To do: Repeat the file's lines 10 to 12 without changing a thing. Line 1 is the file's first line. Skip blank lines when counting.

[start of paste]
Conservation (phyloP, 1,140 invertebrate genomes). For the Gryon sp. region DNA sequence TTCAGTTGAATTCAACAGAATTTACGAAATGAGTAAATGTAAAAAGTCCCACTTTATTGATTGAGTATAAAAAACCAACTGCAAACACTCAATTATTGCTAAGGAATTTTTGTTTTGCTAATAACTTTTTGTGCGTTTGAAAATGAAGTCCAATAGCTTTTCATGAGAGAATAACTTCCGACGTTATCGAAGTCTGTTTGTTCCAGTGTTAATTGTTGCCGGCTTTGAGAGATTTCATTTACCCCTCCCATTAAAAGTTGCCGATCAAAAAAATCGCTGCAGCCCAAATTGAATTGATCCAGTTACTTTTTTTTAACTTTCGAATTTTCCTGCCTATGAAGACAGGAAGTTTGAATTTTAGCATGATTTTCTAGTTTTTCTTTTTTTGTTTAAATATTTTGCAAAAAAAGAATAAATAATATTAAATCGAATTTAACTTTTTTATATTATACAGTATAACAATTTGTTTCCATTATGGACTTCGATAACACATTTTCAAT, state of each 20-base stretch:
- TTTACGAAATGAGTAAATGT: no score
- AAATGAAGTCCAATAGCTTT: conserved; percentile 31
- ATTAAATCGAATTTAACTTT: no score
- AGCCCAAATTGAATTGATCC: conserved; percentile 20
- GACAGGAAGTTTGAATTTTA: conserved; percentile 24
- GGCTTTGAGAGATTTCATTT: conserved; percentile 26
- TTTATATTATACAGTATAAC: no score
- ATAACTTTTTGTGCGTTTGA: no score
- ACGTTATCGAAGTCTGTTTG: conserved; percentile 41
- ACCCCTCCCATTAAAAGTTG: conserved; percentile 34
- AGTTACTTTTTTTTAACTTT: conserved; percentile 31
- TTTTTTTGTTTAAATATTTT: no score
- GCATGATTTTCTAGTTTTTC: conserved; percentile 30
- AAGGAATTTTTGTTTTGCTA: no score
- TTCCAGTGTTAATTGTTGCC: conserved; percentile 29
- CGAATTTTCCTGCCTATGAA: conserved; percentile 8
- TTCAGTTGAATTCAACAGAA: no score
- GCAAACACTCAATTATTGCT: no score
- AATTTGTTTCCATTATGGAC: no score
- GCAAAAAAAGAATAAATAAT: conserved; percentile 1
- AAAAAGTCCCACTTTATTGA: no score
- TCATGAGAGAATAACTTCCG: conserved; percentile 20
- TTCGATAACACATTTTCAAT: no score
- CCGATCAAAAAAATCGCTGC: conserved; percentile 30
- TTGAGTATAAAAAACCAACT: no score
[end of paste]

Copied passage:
- ACGTTATCGAAGTCTGTTTG: conserved; percentile 41
- ACCCCTCCCATTAAAAGTTG: conserved; percentile 34
- AGTTACTTTTTTTTAACTTT: conserved; percentile 31